Not only has an American not won the title in this format, the US had not won a single WTS title until last year when Jorgensen set off on a winning spree. Were the women to retain their 1-2 titles, it would be a massive gain for USA Triathlon’s program, but each of the four times that an American woman has won a World Championship, another American has finished third.

Women’s start list

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Related Event: 2014 ITU World Triathlon Grand Final Edmonton
29 - 01 Sep, 2014 • event pageall results
Results: Elite Men
1. Alistair Brownlee GBR 01:48:44
2. Mario Mola ESP 01:49:04
3. Javier Gomez Noya ESP 01:49:07
4. Jonathan Brownlee GBR 01:49:22
5. Joao Pereira POR 01:49:44
Results: Elite Women
1. Gwen Jorgensen USA 02:00:05
2. Andrea Hansen NZL 02:00:21
3. Nicky Samuels NZL 02:00:31
4. Sarah True USA 02:01:20
5. Aileen Reid IRL 02:01:21
Results: U23 Men
1. Dorian Coninx FRA 01:53:06
2. Marc Austin GBR 01:53:20
3. Gordon Benson GBR 01:53:30
4. Simon Viain FRA 01:53:46
5. Marten Van Riel BEL 01:53:56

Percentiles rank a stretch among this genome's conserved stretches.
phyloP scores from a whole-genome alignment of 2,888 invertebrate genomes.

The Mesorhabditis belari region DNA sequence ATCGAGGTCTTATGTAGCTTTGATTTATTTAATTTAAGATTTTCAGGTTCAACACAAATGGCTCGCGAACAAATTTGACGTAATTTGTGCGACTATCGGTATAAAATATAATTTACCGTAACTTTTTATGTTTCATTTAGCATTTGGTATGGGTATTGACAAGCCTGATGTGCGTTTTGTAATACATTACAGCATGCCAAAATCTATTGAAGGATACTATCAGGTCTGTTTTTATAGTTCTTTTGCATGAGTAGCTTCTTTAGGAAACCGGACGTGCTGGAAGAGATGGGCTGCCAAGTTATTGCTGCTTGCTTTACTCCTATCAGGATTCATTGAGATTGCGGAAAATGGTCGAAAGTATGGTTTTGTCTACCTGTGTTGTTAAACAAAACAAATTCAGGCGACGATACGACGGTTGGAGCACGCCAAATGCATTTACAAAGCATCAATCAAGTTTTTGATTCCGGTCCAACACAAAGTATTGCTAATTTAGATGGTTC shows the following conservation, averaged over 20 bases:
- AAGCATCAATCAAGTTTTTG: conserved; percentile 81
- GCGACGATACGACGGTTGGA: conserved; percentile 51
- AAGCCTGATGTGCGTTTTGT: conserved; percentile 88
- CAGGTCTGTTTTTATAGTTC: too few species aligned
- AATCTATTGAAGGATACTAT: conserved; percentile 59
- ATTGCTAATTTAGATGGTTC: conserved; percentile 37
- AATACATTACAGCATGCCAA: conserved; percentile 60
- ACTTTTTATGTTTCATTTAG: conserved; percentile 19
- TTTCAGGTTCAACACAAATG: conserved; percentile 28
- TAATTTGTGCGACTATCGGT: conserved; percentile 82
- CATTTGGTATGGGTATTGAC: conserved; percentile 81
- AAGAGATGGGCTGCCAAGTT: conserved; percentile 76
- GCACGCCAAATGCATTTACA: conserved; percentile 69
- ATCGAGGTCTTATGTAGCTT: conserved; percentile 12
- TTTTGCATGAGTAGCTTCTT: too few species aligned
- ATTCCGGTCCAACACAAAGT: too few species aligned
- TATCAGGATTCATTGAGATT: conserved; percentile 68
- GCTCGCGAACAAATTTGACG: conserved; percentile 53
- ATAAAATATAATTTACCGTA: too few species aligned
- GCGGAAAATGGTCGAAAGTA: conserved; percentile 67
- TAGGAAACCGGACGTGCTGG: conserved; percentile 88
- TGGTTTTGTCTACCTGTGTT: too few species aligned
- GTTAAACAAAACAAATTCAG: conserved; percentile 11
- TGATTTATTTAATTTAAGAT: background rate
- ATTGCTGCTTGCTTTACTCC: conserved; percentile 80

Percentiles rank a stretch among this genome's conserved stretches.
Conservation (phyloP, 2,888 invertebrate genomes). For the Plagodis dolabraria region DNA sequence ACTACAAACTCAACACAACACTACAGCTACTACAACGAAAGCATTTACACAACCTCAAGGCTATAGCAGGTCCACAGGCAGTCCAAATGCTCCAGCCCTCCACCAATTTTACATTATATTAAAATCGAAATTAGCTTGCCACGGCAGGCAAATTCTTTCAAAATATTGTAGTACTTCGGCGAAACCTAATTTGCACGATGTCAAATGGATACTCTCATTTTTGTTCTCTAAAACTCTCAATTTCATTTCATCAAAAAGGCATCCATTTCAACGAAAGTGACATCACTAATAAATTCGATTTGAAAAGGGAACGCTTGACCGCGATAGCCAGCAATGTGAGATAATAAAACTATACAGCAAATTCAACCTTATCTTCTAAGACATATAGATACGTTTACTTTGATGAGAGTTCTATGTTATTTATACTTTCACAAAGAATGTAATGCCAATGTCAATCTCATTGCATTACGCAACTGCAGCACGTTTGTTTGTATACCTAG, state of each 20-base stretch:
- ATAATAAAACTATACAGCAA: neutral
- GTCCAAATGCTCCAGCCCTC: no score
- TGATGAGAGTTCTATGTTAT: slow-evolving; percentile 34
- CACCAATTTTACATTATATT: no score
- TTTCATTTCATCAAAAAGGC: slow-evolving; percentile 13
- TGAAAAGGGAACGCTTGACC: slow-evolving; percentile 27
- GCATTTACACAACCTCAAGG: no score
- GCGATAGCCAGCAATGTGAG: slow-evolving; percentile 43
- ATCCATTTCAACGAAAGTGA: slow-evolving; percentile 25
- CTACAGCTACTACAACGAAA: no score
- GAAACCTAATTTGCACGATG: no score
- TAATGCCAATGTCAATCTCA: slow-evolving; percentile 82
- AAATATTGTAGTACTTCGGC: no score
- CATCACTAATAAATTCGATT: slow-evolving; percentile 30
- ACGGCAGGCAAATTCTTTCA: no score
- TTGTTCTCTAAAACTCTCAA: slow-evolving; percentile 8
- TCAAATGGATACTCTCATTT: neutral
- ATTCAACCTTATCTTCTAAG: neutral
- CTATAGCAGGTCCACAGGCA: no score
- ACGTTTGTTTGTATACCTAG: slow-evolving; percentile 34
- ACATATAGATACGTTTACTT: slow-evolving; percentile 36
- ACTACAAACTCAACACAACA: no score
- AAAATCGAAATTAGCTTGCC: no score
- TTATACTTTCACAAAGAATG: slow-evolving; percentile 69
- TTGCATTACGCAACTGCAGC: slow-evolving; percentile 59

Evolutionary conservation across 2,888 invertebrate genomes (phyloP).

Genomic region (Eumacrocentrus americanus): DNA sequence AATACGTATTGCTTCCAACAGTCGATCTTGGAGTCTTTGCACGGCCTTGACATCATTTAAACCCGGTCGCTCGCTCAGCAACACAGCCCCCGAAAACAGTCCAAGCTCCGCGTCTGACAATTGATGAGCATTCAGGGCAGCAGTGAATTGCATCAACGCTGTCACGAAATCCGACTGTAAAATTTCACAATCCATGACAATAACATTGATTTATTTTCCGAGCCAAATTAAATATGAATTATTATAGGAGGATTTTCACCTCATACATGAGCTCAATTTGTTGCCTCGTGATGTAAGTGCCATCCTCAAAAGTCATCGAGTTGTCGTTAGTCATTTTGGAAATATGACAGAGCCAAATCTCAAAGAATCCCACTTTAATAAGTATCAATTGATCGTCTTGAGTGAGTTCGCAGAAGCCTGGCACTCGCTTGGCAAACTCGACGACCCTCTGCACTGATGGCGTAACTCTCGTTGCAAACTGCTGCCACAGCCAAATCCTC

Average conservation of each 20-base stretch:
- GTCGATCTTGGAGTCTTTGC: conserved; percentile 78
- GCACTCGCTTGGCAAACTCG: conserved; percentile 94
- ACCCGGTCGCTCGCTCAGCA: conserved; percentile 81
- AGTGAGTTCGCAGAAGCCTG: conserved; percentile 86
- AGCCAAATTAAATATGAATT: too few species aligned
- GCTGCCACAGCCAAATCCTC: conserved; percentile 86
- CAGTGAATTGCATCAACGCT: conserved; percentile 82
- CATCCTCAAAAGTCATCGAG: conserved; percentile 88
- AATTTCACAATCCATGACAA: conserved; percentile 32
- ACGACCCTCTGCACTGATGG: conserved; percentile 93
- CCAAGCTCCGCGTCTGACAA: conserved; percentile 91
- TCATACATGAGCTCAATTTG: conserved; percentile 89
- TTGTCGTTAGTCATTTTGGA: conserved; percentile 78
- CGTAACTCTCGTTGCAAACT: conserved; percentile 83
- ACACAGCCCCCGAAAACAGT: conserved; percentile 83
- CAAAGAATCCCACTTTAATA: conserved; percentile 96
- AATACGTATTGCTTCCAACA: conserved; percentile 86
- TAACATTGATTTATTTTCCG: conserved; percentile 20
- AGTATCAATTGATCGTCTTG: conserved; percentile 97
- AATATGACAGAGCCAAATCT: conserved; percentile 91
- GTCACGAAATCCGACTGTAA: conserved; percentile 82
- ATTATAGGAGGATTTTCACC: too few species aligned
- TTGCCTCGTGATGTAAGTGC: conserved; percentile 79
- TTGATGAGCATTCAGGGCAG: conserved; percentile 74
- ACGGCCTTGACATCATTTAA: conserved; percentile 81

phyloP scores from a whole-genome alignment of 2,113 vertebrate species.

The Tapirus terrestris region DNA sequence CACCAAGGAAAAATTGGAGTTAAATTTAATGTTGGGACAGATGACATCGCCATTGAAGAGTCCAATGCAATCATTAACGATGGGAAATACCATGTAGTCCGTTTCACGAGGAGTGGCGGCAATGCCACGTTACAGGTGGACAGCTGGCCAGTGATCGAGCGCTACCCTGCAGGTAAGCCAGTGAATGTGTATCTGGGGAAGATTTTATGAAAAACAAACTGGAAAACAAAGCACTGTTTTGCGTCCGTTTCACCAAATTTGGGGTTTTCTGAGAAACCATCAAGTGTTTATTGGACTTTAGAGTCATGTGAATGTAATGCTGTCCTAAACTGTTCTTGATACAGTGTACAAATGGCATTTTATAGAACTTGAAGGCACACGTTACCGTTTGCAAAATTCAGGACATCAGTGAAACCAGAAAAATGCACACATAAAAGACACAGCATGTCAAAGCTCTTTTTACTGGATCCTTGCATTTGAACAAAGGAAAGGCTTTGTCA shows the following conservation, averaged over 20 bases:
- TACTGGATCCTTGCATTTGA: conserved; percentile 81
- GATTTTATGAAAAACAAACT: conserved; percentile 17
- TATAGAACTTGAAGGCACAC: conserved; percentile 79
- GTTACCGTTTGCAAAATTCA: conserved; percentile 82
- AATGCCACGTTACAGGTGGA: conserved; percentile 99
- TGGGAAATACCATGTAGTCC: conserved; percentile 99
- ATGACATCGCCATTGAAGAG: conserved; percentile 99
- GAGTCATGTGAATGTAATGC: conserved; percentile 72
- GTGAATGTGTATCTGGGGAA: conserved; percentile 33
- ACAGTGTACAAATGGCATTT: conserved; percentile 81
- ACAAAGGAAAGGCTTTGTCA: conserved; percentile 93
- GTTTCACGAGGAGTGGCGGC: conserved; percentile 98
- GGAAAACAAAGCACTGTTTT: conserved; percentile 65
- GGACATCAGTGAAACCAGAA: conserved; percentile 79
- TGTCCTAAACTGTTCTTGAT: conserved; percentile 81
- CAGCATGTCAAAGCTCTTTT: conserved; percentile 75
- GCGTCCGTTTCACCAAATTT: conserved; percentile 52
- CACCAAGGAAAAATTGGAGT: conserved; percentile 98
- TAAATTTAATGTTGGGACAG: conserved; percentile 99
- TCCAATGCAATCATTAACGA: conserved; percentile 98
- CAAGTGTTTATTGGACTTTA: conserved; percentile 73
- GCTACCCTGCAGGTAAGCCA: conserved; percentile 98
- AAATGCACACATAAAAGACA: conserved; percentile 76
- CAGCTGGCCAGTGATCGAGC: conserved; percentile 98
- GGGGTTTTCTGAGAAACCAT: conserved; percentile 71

Results: U23 Women
1. Sophia Saller GER 02:04:52
2. Gillian Backhouse AUS 02:05:25
3. Erin Storie USA 02:06:59
4. Kirsten Kasper USA 02:07:33
5. Leonie Periault FRA 02:07:48
Results: Junior Men
1. Raphael Montoya FRA 00:56:27
2. Jacob Birtwhistle AUS 00:56:28
3. Calvin Quirk AUS 00:56:45
4. Lasse Nygaard Priester GER 00:56:50
5. Russell Pennock CAN 00:57:05
Results: Junior Women
1. Laura Lindemann GER 01:02:35
2. Cassandre Beaugrand FRA 01:02:38
3. Audrey Merle FRA 01:02:44
4. Sophie Coldwell GBR 01:03:37
5. Avery Evenson USA 01:03:44
Results: Mixed U23-Junior Relay
1. Team I Great Britain GBR 01:22:58
2. Team I Australia AUS 01:23:21
3. Team I Canada CAN 01:23:50
4. Team I Germany GER 01:24:54
5. Team I Italy ITA 01:25:08